Why do we exercise? Is it to look a certain way, fit into an old pair of jeans, or appease the doctor? While external reasons to work out can pay off initially if these reasons aren’t personally satisfying, the results may not last and neither will your consistent fitness lifestyle.
Being mindful of what fulfills you will help empower you to want to make time for fitness and help to create a lifelong habit of exercise. Here’s how to use mindfulness techniques to connect with exercise in a way that can be physically, mentally, and emotionally fulfilling: What is your “why?” Before you start, restart, or change a fitness routine, ask yourself one question: “Why am I doing this?” One of the reasons people quit an exercise program is due to a lack of interest or purpose. Knowing your “why” ahead of time, can connect you with your own passions and help determine the true purpose of your new goals.
But this is no easy feat. Shifting your focus can be difficult— especially if your value comes from external sources. If you struggle to define your “why” one thing to consider may be whether or not you have a personal or emotional investment in your goals. If the answer is “no,” then it could be useful to reconsider and find clarity. Try asking yourself these three questions:
Once you have determined your “why” the motivation to change should be obvious. Intrinsically motivated people are often far more successful than those who are only motivated by extrinsic rewards. Shifting your focus from what you want to lose (i.e., 20 pounds, a habit of hitting the couch rather than going for a walk after the workday) to what you hope to gain—such as more energy, increased cardio capacity to finish a half-marathon, or happiness and mental clarity—can help you stay on track when you encounter setbacks. The power of purpose to keep you motivated Digging deep and being mindful of what fulfills you may help empower you to want to make time for fitness and help you create a lifelong habit. Yet, so many people ignore their intrinsic motivators and instead, begin an exercise program with only one goal in mind: to lose or quit something.
This may cause us to “approach exercise through a shaming or punishing lens," says Charlynn Ruan, Ph.D., clinical psychologist and founder of Thrive Psychology. “They focus on burning calories to compensate for overeating or to get to a size they feel makes them attractive, this associates exercise with negative feelings and thoughts,” she adds. “Research shows that punishment is one of the least effective ways to change behavior. So, by changing exercise into something pleasant and positive, it becomes a rewarding experience, which is much more motivating.” Shirley Archer, certified personal trainer, meditation teacher, and prolific author of fitness and wellness books, says that we always need to make a choice. “When you understand why you choose to exercise, it can motivate you to stick with it when it’s tempting to skip training.” Ruan recommends having a couple different “whys.” “If you are exercising just for the physical benefits, you are more likely to find reasons to skip a day. But, if one of your "whys" for exercise is the mental health benefits or that it is your ‘me time,’ then you will still go on days when you might be short on time or know you might not be at your peak physically.”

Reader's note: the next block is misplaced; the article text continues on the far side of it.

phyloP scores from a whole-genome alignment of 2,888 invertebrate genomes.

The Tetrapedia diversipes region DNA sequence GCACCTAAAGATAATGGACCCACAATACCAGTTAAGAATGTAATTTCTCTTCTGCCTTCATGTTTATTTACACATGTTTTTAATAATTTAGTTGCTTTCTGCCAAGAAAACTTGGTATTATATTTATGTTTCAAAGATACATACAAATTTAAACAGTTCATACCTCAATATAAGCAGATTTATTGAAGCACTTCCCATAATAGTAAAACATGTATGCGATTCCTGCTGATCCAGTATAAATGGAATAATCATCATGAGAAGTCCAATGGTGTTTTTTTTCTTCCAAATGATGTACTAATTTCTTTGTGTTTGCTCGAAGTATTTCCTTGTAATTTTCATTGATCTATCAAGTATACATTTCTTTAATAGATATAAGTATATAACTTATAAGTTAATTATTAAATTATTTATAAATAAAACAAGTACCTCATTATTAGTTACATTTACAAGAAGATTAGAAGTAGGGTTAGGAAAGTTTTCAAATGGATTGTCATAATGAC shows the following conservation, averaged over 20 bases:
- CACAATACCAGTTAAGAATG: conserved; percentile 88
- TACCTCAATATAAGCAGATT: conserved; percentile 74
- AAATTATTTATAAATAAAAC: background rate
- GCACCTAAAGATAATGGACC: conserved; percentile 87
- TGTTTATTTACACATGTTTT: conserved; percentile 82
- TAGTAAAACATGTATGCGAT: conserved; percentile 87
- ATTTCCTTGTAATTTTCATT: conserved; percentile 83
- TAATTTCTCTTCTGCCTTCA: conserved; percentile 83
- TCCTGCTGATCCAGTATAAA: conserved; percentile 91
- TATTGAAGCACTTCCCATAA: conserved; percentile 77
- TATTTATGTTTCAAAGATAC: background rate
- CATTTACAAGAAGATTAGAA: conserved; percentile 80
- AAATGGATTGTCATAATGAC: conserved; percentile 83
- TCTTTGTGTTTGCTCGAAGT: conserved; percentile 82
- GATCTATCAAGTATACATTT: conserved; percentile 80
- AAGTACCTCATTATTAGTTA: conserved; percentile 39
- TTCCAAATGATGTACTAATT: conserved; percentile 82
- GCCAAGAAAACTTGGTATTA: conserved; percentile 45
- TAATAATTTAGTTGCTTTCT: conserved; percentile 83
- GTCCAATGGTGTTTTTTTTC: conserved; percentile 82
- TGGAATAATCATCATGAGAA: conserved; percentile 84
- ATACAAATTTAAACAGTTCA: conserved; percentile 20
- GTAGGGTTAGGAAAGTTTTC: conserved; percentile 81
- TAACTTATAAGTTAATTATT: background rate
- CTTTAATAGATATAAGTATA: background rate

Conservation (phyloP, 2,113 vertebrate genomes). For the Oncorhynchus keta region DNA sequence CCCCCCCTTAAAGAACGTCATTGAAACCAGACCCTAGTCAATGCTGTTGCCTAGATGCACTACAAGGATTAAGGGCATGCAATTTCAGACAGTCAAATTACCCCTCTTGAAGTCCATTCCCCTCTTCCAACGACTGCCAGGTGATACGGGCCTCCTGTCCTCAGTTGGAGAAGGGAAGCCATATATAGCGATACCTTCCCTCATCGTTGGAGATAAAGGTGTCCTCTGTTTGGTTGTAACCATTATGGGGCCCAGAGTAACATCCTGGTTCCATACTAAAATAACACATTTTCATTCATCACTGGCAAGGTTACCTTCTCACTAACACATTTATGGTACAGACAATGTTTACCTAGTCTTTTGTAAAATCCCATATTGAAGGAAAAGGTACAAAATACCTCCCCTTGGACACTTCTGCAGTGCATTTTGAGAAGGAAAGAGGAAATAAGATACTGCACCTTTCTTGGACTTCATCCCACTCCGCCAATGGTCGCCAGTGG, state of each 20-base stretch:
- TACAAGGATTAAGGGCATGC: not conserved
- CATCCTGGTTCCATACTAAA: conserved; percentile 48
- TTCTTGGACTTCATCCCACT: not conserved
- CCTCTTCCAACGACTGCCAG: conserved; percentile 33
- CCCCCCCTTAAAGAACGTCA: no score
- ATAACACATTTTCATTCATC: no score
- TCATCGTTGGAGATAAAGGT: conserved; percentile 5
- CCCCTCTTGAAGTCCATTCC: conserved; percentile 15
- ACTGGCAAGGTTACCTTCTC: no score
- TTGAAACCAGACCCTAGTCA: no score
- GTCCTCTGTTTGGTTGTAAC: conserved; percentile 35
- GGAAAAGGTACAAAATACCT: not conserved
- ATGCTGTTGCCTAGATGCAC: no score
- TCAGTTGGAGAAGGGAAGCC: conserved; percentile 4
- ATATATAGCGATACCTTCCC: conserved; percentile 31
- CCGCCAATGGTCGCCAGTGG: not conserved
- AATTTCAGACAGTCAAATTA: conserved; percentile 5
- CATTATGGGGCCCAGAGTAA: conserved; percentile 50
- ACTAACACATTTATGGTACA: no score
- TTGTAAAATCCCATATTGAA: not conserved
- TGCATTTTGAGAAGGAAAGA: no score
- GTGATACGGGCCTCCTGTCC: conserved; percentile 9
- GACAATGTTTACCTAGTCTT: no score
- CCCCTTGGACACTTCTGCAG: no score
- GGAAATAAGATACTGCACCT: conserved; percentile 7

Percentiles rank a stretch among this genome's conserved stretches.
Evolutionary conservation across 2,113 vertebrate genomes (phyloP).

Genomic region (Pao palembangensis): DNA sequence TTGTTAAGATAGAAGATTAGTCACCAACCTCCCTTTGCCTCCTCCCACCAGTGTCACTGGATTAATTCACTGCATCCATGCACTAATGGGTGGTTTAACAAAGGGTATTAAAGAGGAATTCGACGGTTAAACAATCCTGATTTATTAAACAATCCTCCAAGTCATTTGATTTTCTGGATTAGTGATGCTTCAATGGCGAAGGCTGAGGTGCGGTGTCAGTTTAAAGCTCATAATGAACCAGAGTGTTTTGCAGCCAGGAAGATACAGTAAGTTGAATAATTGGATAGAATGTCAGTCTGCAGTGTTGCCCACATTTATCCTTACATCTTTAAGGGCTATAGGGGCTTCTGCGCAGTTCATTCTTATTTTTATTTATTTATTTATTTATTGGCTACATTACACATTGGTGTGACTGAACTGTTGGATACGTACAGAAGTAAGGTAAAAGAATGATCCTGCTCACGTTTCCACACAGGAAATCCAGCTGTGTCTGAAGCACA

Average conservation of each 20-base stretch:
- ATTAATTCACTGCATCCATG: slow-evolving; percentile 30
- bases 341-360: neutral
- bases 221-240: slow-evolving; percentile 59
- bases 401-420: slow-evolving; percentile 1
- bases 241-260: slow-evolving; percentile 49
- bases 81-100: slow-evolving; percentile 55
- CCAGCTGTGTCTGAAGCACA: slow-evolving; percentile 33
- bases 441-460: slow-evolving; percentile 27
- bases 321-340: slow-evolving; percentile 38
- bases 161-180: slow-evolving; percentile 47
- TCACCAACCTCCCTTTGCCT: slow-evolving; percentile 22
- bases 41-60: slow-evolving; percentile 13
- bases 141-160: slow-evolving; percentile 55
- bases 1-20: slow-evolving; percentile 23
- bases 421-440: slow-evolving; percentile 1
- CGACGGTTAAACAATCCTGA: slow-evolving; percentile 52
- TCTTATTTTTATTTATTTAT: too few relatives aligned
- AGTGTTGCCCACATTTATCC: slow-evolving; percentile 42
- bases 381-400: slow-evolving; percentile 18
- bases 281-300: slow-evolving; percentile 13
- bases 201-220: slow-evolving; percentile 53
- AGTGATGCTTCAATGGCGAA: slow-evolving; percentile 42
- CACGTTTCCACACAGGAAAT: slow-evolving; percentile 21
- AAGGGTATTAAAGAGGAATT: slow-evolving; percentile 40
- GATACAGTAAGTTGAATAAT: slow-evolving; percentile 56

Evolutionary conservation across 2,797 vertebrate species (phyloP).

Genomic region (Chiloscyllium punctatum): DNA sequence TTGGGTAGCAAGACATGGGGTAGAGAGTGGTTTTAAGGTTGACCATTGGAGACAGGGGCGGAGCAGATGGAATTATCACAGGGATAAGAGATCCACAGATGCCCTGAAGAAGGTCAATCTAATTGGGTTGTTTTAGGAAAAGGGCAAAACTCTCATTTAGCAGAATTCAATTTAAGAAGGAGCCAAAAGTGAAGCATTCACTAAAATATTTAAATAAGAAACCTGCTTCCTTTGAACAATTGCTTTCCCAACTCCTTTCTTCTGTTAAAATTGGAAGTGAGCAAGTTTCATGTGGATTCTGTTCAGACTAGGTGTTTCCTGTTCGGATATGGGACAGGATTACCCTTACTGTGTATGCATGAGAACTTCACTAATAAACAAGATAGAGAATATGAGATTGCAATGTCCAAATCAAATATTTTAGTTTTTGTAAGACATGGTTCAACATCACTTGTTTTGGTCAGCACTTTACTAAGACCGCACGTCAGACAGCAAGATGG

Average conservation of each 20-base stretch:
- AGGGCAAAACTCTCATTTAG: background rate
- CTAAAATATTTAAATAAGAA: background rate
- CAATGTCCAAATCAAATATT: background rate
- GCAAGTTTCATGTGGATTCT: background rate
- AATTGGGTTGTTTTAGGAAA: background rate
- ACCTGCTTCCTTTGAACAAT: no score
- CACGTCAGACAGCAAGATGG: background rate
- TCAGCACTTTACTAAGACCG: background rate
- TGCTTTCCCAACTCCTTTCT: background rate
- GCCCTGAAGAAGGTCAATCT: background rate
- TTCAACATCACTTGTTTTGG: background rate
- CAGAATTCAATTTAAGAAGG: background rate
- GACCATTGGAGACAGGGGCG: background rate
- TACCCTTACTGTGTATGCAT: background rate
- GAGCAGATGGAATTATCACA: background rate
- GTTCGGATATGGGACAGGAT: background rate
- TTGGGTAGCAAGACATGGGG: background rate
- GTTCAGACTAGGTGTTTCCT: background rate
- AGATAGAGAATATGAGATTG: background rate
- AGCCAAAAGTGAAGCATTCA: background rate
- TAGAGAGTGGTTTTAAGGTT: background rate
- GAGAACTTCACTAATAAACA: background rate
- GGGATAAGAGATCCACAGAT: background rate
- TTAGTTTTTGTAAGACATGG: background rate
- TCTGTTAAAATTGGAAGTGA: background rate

How mindfulness can help you discover your why Showing up to exercise for a distinct reason can offer drive and motivation toward a commitment. Setting goals based on your “why” can help bridge the gap between what you do (when you show up) and why you do it. Archer suggests that in order to hone in on goals that truly resonate with you, it can be important to remove external factors and influences; get clear on what you really value and the belief systems that you hold true for yourself. She explains that if you set a goal based on an external cue, another person’s value system, or simply to please someone else, you’re much more likely to fall short. “Goals set for your authentic reasons will produce a much higher sense of satisfaction when they’re attained.” She recommends the following tips to help you clarify your “why”:
Ruan shares a similar approach to Archer and offers these additional tips:
“Not every activity will resonate with everyone, so the key is finding what is most rewarding to you—that takes intention and introspection to discover,” says Ruann.
Once you have determined your “why”, the motivation to change should be obvious.